The government will set up a "one-stop investment office" for the newly declared special economic zones (SEZs) of Batam, Bintan and Karimun islands, as a first step to making the area a magnet for foreign direct investment.
Immigration procedures and labor permits concerning foreign workers -- along with taxation and customs services -- will be simplified through the integrated investment service, which is expected to be up and running in Batam by September.
Speaking after a meeting Saturday of a Joint Steering Committee for the development of the SEZs, Coordinating Minister for the Economy Boediono said the establishment of the one-stop investment office would be among concrete action taken to fix any remaining bureaucratic snags still hampering investment into the pilot-project area.
"We are taking immediate steps (to develop the SEZs). Even before the meeting, we have been working to set up the integrated investment system," he said. "In the medium-term, we would like the SEZs to be a working model, suitable for application in other areas."
Indonesia and Singapore signed last month a framework agreement on economic cooperation to transform the three major islands of Riau Islands province into SEZs.
A Joint Steering Committee was established for policy-making and oversight, whose members include Boediono, Trade Minister Mari E. Pangestu, Investment Coordinating Board head M. Lutfi, Manpower and Transmigration Minister Erman Suparno, and Finance Minister Sri Mulyani Indrawati.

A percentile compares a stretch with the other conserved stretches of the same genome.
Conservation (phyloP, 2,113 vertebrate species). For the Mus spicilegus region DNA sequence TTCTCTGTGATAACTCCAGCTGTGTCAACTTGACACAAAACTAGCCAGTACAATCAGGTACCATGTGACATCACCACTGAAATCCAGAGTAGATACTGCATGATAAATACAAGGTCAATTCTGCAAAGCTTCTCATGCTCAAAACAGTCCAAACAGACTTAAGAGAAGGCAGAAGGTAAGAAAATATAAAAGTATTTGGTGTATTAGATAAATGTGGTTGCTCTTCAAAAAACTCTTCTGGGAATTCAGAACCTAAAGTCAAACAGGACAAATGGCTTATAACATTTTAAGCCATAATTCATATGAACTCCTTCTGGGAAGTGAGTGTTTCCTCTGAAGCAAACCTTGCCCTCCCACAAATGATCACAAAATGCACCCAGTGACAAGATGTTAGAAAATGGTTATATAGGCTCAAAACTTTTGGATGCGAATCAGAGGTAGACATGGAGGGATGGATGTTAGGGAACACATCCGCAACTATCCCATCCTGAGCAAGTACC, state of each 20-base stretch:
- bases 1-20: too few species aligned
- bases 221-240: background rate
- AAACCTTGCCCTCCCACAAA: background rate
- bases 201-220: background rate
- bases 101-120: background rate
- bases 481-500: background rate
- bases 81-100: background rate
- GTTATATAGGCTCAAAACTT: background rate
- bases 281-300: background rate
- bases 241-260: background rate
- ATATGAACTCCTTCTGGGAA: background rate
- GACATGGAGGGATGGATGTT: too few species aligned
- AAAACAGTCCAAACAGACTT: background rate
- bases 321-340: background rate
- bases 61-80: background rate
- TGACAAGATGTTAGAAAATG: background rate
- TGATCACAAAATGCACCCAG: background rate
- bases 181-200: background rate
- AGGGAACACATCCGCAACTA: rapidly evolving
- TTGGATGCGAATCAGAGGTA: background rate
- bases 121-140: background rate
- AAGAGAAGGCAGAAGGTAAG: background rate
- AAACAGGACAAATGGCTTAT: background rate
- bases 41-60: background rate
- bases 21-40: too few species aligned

Singaporean counterparts include Trade and Industry Minister Lim Hng Khiang, Manpower Minister Ng Eng Hen and Singapore Economic Development Agency head Lim Siong Guan.
Singaporean Trade and Industry Minister Lim Hng Khiang said both sides had been working hard to improve the area's investment climate, expecting implementation results over the next three months.
"We are looking at all issues related to how the SEZs can enhance Indonesia's competitiveness in attracting foreign investment.
"First is the institutional framework; second, policies that have to be put in place; third, the regulatory framework according to which the policies are being implemented; fourth is the infrastructure, and fifth is incentives," he said.
Further explaining the one-stop investment office, Trade Minister Mari E. Pangestu said the government was in the throes of integrating the online systems of the tax and customs offices, and would continue to address problematic regulations, as well as looking into possible incentive policies.
"But it is more about creating certainty and consistency, and how to develop the area's bonded zone concept last year to create a better flow of goods for both exports and domestic needs," she said.
Meanwhile, concerning labor issues, Manpower and Transmigration Minister Erman Suparno said his ministry would assign officials at the one-stop investment office to facilitate foreigners applying for their work permits on the spot, rather than having to process them in Jakarta.
The ministry recently issued a decree slashing the processing time for work permits to only a week from two months, although foreigners will still be subject to the country's other labor laws and regulations, Erman said.